For those of us looking for a solution to gravel climbing challenges… like “I’m challenged by climbing”, there are now a number of solutions to getting lower gearing than standard road cranksets. If you have an MTB crank, stop reading here, because you already have low gears. However, I am particularly bothered by the Q-factor of MTB bottom brackets, so I have road bottom brackets and cranks installed on my gravel bikes.
I also find the steep climbs in North Carolina, Virginia, West Virginia, and North Georgia to be harder than they need to be, even with a compact (50-34, 46-34) crankset. A solution I have used in the past with great success is the Wolftooth/Lindarets Roadlink, that allows for a massive 40-tooth cassette.
To solve this crank dilemma, I successfully employed the Sugino OX901D “Compact Plus” crankset that allows for a 30, 32 or 34 tooth small chainring. At the time of writing, there are at least three or four cranksets of this type available on the market.
Note: from JOM, in the past, we’ve reviewed the Praxis Works Zayante M30, and have reviews of cranksets from White Industries, FSA and Rotor coming soon.
I have fond memories of Sugino from my first childhood in the ‘70’s. They were apparently overwhelmed by the success of Shimano, and I thought they had disappeared. Not so. Nowadays, Sugino manufactures a bunch of cranksets, bottom brackets and probably other stuff I haven’t looked for or discovered yet.
The Sugino OX901D is a clever solution to getting a smaller inner ring. The design uses two sets of chainring bolts.
The outer ring is 110 BCD (bolt circle diameter) but mounts to the INSIDE of the crank spider.
The inner chain ring is 74 BCD and mounts directly to studs on the crank’s spider. The chainring bolts thread directly into the spider, no nuts.
This allows for a variety of chainring options. The standard options from Sugino range from 44-52 for the outer ring, and 30-36 for the inner ring. The outer ring, because it mounts inboard of the crank spider, may not accept just any 110 BCD ring, because the countersink for the bolt heads is on the backside of the ring.
Not sure what would happen if you mounted a standard ring on there… backward or forwards. Fortunately, there are lots of rings available from Sugino. The inner ring appears to be a standard triple inner. So it may be possible to mount any 74mm BCD ring. Again, Sugino has a good selection, anyway.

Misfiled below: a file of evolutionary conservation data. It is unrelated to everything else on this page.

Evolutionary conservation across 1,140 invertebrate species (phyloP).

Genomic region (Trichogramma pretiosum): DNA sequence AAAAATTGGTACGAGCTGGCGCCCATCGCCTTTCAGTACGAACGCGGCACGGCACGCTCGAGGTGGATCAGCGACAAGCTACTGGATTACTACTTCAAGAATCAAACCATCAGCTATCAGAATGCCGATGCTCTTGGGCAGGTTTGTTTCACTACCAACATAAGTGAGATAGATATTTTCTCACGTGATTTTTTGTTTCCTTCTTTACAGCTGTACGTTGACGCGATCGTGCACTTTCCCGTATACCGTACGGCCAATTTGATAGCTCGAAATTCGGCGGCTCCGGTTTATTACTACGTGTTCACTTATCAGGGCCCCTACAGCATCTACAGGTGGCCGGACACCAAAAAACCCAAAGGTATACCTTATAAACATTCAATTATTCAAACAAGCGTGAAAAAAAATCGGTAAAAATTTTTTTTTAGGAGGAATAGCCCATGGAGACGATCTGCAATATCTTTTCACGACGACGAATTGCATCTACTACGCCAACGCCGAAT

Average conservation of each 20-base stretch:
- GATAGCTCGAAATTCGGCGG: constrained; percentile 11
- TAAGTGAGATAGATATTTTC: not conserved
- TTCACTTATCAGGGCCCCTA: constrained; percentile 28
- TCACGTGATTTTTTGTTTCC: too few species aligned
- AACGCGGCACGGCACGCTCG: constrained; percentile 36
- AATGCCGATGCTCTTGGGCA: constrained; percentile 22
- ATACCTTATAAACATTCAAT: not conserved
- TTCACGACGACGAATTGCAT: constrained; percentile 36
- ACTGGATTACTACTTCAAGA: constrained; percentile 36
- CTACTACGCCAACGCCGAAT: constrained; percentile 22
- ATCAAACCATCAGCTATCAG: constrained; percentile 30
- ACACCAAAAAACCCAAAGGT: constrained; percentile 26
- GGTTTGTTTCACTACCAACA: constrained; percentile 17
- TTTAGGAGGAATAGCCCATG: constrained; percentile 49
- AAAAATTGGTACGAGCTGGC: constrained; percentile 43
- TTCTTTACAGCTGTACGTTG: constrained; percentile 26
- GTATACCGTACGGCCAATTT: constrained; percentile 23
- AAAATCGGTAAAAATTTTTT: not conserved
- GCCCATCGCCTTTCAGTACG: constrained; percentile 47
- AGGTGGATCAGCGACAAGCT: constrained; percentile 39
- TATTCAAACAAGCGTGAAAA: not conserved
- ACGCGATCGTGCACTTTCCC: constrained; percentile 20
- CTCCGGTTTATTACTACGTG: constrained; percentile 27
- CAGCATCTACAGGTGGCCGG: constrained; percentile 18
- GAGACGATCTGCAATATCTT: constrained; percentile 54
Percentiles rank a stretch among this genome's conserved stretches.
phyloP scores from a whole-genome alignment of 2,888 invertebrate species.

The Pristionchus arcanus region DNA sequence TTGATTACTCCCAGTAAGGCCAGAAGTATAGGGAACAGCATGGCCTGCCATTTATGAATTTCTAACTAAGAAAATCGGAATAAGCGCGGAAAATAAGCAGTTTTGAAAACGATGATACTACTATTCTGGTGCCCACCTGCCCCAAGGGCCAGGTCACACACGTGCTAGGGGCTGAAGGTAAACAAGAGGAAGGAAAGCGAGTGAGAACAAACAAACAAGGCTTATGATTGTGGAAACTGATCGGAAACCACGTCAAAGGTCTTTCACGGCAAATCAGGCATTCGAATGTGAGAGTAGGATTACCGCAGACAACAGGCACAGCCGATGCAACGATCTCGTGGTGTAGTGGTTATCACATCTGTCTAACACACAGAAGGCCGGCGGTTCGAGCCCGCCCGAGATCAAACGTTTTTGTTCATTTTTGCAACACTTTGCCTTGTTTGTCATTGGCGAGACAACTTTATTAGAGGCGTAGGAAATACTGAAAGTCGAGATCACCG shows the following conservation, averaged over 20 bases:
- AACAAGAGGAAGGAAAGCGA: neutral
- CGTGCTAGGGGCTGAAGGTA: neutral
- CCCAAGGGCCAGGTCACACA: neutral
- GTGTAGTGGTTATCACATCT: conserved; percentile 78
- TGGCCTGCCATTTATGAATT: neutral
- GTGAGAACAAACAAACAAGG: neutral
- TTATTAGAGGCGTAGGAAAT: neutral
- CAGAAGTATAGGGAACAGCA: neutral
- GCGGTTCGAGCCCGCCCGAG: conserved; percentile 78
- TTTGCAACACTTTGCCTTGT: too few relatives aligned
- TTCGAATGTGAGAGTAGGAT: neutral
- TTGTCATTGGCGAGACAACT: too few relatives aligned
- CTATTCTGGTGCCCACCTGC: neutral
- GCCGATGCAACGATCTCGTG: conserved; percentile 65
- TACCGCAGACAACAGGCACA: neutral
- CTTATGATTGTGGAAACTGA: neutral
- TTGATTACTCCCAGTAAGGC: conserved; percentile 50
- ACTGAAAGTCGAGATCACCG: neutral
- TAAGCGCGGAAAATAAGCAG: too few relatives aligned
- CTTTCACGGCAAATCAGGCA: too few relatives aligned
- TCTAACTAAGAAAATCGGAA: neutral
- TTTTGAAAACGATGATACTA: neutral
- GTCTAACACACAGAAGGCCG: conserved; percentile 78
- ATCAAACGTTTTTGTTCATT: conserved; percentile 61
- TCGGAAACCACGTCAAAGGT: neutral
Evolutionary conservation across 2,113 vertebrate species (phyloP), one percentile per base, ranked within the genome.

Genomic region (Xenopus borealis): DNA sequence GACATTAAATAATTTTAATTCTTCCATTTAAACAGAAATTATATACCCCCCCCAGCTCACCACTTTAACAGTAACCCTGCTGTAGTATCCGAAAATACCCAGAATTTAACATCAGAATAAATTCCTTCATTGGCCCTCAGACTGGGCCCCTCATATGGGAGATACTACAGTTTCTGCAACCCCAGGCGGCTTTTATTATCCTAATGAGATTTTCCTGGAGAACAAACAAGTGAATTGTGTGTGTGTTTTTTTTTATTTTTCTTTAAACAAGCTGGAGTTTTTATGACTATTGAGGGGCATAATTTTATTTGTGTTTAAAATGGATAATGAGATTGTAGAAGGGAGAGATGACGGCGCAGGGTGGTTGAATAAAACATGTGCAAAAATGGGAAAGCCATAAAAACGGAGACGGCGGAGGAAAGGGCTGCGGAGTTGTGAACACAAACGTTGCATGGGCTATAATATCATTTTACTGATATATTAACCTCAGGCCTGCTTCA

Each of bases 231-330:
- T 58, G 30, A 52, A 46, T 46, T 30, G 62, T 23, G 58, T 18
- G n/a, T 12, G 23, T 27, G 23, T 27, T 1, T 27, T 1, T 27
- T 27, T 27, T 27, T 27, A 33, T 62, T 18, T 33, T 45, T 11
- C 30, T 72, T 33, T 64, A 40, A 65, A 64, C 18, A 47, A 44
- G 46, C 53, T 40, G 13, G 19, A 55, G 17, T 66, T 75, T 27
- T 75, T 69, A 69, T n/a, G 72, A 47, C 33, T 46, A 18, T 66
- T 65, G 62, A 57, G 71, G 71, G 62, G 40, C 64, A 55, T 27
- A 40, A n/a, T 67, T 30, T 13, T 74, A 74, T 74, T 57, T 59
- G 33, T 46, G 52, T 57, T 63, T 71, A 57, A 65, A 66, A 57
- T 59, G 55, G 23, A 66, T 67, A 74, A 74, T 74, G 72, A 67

The axle is a 24mm standard (so it fits Shimano bottom brackets) with a steel axle. This seems to be where a fair amount of extra weight comes from. The weight of the crankset, without the bottom bracket, was 780gm. I lightened up the crankset a little, by replacing the steel chainring bolts for aluminum (remember there are 10 of them). Add another 80 or so grams for the bottom bracket. For reference, an Ultegra 6800 crankset with 46-34 chainrings weighed 770gm with the bottom bracket, so you add 90gm using the Sugino crankset. The crankset came with a Sugino bottom bracket, but I already had an Ultegra bottom bracket installed, thus that one remains unused. As far as I could tell, the Sugino bottom bracket was of high quality.
The Sugino crankset installed perfectly into the Shimano bottom bracket. Rather than the proprietary preload gizmo found on Shimano cranks, the preload bolt on the Sugino took a standard allen key (see above).
The fit and finish are excellent, and if that is important to you, the crank looks good and good on the bike. It comes in black and silver, with a “classic” or modern option. I bought the modern version, but it is a bit hard to tell the differences between the two from the website pics. All of the versions are 10-11 speed compatible.
How did it perform you ask?
Flawlessly. I used it in two events, and a week of gravel riding in Virginia and a little around Alabama. I used it with my standard Shimano Ultegra Di2 drivetrain, 11-32 and 11-36 cassettes.
The crankset never missed a shift. It was used on well-groomed gravel, barely rideable single track, and a boulder strewn ATV trail and never missed a beat.
Another nice feature (for me here in Florida) is the 24mm axle. Rather than fussing with swapping chainrings to ride in the flatlands of Florida and its known sandy spots, I just swapped the Sugino for my regular Ultegra 46-34 crankset, providing more appropriate Florida gearing. Maybe a 2-minute task. I didn’t even need to adjust the front derailleur.
If you are looking for lower gears, the Sugino OX91D crankset is a fabulous option. It is pricey, anywhere from $US 350.00 – 399.00, but less so than some of the more recent alternatives. In addition, though subject to availability, Sugino makes or did make OX8, and OX6 ($US 259.00) versions that are affordable, but a bit heavier.
Note: Merry Sales are the distributor for Sugino in the USA (dealers only). Contact your local bicycle shop for ordering and further information.